Whichever Flyers goaltender gets the start: Rhode Island native Brian Boucher has lost all three games this series and has been yanked in two of them (not including briefly leaving Game 2 with an injury). Sergei Bobrovsky has allowed three goals to the B’s in 55:15 this series.

David Krejci: The dominance continues. Including the playoffs, Krejci has had at least one point in his last 12 games against the Flyers, totaling five goals and 12 assists for 17 points. The B’s are 11-0-1 in those games.

Tim Thomas: The Vezina nominee allowed three goals in Game 1, two in Game 2, and one in Game 3. The numbers are trending in the right direction, and he’s really stepped it up since his human start to the Montreal series.

James van Riemsdyk: The former No. 2 overall pick has come a long way since his college days at New Hampshire, and he’s a guy the Bruins rightfully focused on Wednesday due to his two-goal, eight shot performance in Game 2. Van Riemsdyk has been the Flyers’ best player in a series in which they’ve had few candidates, leading them in shots on goal in each of the first three games (his eight tied Mike Richards in Game 1).

Read More: 2011 Stanley Cup Playoffs, Brad Marchand, Brian Boucher, David Krejci
Matthew Barnaby on D&C: Bruins over Lightning in Eastern Conference finals 05.05.11 at 10:32 am ET
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ESPN NHL analyst Matthew Barnaby joined the Dennis & Callahan show Thursday morning to talk about the Bruins’ success in the Eastern Conference semifinals. To hear the interview, go to the Dennis & Callahan audio on demand page.

Boston took a 3-0 series lead on the Flyers with Wednesday night’s 5-1 victory and can close out the series Friday night at TD Garden.

“They’re playing at full tilt and they really aren’t making that many mistakes,” Barnaby said of the B’s. “When you look at the Philadelphia side, they just can’t seem to get anything going. ‘€¦ It’s a different team than we saw all year long, very suspect goaltending and Chris Pronger not being in that lineup really changes the dynamic of that team.”

Tim Thomas has been stellar in the Boston goal and drawn comparisons to one of Barnaby’s former teammates. “Tim Thomas is to me right now what I played with in Dominik Hasek when I was with Buffalo,” Barnaby said. “He gets into guys’ heads. He makes you pass when you think you should shoot and shoot when you think you should pass. That plays into guys’ minds.

“Sometimes he has you beat [mentally]. He has shooters passing when they should be shooting, and it’s a tough thing to not think you can score. Because I saw it time in and time out, frustrating other teams, night after night, shift after shift. And that’s what Tim Thomas is doing. You expect him to make that big save, and it plays mind games with you.”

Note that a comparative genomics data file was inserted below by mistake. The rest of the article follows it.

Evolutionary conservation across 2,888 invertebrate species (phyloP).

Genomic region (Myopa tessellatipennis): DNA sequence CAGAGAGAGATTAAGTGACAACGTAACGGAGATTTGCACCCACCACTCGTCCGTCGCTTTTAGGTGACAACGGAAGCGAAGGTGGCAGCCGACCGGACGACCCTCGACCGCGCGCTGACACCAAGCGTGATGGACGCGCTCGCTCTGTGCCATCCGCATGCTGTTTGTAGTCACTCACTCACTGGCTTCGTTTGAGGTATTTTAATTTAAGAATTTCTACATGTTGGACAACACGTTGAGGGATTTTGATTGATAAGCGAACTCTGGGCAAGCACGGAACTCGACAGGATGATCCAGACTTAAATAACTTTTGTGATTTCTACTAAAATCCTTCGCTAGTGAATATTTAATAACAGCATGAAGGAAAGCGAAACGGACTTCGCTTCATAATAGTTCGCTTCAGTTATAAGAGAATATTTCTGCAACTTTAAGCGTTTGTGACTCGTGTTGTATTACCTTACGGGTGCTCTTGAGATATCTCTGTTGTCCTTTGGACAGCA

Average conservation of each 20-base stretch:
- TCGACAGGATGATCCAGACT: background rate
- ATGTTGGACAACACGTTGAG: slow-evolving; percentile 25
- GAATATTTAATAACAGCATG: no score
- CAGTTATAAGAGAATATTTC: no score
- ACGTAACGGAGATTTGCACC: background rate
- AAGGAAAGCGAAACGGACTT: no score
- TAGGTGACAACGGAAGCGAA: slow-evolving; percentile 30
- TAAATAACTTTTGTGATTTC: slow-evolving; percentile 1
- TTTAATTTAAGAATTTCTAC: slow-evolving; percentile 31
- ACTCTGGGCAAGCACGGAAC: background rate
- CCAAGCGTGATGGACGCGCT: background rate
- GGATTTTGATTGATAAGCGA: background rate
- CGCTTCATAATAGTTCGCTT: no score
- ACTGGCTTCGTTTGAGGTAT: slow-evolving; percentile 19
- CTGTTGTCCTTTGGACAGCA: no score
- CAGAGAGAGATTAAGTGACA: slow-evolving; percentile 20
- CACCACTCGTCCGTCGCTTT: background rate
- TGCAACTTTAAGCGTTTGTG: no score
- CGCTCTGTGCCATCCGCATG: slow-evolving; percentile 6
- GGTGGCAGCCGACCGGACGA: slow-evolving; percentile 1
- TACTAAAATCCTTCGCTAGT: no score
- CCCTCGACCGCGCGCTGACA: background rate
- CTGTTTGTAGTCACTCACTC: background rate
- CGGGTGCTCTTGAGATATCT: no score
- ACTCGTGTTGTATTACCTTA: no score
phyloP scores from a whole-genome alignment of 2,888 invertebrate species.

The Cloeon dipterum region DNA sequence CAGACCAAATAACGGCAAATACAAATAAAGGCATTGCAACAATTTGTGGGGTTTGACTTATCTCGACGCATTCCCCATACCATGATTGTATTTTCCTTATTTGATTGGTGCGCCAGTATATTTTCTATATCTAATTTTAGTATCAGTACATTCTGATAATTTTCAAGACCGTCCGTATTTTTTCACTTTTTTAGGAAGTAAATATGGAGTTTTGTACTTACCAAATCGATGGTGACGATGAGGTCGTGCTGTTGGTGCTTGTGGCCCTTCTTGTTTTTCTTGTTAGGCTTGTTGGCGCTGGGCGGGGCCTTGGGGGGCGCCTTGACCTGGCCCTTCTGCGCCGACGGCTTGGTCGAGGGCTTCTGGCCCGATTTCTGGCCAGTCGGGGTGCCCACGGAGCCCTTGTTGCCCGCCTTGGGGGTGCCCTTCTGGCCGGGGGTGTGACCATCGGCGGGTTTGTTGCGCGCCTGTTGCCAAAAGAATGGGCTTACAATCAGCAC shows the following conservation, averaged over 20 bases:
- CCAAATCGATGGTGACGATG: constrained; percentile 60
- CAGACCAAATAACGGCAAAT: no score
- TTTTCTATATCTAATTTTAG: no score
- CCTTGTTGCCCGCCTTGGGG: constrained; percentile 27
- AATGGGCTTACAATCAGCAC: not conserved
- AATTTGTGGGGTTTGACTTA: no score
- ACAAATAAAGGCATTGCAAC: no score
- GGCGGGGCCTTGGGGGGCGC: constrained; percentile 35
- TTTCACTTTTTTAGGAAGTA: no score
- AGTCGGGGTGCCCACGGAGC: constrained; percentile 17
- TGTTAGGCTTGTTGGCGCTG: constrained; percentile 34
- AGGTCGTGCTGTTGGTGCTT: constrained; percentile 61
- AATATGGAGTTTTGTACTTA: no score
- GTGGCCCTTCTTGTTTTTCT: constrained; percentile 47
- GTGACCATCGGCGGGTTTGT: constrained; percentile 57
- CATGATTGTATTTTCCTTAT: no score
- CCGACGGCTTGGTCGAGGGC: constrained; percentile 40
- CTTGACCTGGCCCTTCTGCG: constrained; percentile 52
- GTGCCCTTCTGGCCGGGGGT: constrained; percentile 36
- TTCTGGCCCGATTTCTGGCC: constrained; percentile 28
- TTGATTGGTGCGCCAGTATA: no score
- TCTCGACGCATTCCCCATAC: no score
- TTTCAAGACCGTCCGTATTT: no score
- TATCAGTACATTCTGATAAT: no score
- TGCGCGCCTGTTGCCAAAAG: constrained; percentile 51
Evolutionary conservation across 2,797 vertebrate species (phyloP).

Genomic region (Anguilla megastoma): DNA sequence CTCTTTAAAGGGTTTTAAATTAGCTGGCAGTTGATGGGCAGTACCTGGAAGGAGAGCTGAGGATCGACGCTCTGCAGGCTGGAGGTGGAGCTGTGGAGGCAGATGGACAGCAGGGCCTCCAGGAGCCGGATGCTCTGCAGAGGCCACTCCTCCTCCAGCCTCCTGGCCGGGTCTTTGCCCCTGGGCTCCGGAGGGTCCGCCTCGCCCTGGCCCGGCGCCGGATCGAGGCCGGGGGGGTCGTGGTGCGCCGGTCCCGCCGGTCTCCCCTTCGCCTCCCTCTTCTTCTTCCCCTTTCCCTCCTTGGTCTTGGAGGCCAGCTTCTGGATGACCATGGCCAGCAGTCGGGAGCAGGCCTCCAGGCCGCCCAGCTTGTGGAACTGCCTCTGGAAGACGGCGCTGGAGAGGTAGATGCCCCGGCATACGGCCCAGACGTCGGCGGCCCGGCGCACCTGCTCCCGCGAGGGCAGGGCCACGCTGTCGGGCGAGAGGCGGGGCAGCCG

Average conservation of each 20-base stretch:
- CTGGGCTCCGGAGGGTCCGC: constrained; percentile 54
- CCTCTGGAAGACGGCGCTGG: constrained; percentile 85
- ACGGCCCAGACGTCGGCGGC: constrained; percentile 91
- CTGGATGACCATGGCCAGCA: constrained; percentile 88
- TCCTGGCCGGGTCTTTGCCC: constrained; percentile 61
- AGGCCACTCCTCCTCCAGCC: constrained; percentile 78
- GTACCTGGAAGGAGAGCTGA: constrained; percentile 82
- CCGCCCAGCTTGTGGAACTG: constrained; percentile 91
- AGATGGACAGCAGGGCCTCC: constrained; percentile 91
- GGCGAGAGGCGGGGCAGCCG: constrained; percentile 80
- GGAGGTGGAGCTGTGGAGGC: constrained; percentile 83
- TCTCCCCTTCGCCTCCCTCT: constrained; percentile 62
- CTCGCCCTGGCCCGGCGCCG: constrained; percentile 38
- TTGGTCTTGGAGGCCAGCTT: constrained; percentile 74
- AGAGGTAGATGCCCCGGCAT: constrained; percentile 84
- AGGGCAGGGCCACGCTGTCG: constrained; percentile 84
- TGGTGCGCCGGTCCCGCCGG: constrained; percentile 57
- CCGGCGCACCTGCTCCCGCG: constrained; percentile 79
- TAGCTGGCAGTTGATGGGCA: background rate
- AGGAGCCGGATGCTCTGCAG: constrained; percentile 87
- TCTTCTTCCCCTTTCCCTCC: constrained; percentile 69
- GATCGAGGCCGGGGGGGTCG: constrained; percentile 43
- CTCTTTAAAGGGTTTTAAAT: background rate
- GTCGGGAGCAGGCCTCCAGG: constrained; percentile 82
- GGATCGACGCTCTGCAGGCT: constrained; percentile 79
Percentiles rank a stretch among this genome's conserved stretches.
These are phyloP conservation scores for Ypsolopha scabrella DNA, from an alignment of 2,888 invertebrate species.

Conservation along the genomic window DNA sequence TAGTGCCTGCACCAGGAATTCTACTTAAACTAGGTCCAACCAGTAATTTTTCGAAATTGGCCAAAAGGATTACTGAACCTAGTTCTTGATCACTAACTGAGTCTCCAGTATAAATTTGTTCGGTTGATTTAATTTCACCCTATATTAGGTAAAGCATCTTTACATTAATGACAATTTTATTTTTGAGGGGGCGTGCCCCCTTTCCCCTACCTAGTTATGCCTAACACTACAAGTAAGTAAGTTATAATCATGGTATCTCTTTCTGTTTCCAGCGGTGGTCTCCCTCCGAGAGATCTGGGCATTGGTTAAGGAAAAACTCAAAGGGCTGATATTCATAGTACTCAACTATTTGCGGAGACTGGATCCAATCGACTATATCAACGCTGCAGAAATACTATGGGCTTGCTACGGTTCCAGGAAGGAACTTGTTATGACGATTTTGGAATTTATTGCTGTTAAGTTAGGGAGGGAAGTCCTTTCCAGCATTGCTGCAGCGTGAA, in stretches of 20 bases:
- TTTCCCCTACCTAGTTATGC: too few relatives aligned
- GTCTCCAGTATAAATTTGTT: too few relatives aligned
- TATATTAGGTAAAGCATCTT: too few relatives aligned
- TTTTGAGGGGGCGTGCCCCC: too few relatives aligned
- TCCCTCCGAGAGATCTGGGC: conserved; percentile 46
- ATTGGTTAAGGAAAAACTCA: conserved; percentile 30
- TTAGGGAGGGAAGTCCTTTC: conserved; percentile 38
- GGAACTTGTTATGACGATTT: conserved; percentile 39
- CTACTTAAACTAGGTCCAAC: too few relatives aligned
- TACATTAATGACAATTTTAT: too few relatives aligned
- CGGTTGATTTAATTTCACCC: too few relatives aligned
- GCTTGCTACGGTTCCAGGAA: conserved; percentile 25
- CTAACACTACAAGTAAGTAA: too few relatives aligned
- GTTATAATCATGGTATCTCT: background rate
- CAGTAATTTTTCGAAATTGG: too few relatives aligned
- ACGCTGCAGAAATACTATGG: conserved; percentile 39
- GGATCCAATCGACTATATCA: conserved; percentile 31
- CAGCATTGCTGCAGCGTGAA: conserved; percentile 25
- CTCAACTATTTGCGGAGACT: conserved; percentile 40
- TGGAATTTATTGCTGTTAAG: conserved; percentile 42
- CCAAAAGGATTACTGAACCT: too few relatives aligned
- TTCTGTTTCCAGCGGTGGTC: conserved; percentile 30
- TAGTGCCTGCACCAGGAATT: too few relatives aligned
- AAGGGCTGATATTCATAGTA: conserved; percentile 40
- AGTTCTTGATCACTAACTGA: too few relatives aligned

The Lightning swept the top-seeded Capitals in the other Eastern Conference semifinal, and that has Barnaby anticipating an exciting Bruins-Lightning series.

“I love this series,” Barnaby said. “You look at goaltending. Dwayne Roloson and Tim Thomas have been the two best goalies in the postseason so far and would be candidates for the Conn Smythe, early running. You look at power plays. Well, you have to give it to Tampa Bay. They’ve been incredible. I think they have 11 or 12 power-play goals already [12 for a 26.7 percent success rate]. Both with some dynamic forwards. The defensive side, I’d give it to Boston. I think Zdeno Chara, he’s logged so many minutes, he’s such a big man.

“I really think it will be an incredible series and could go seven games.”

Asked who he’d predict to win the series, Barnaby said: “I would take Boston.”

Read More: Chris Pronger, Dominik Hasek, Dwayne Roloson, Matthew Barnaby
Flyers owner Ed Snider still has faith, says his guys ‘will never quit’ at 12:17 am ET
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He acted like a man who wanted to believe what he was saying but deep down Ed Snider had the look of a beaten owner of his beloved Philadelphia Flyers.

There isn’t an owner in hockey who has seen more. He brought hockey to the City of Brotherly Love. He rejoiced in 1974 and 1975 when his Flyers became the first expansion team to win the Stanley Cup.

He beamed with nearly as much pride last spring when his team made history by overcoming an 0-3 deficit to beat the Bruins. His team fell two wins short of one of the best Stanley Cup championship of all time.

Well, after being shelled 5-1 in Game 3 at TD Garden Wednesday night, his team is in that very same hole. But in the Flyers dressing room afterward, Snider wasn’t talking like a man who really believes he can catch lightning in a bottle twice.

“It’€™s a really difficult thing to do and they would be the first team in history to do it two years in a row,” Snider offered.

That’s one way of looking at it.

This is another.

“It’€™s an awful lot to expect and Boston is playing very well and we’€™re going to have to step up our game in order to compete with them,” added Snider, who began to finally see the neon writing on the wall. And it’s starts with goaltending and continues with defense. Read the rest of this entry »

Read More: 2011 Stanley Cup Playoffs, Boston Bruins, Ed Snider, NHL
Sustained pressure at both ends of the ice prevents Flyers from getting back in the game 05.04.11 at 11:43 pm ET
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Last year, the Bruins failed to keep their foot on the gas pedal and let the Flyers back into a 3-0 series and back into a 3-0 Game 7. Whether the Bruins can finish off the Flyers in this series remains to be seen, but they showed on Wednesday night that they’€™re not about to ease off the gas again. After jumping out to a 2-0 lead in the game’€™s opening 63 seconds, the Bruins refused to let up and continued to pressure the Flyers at both ends of the ice.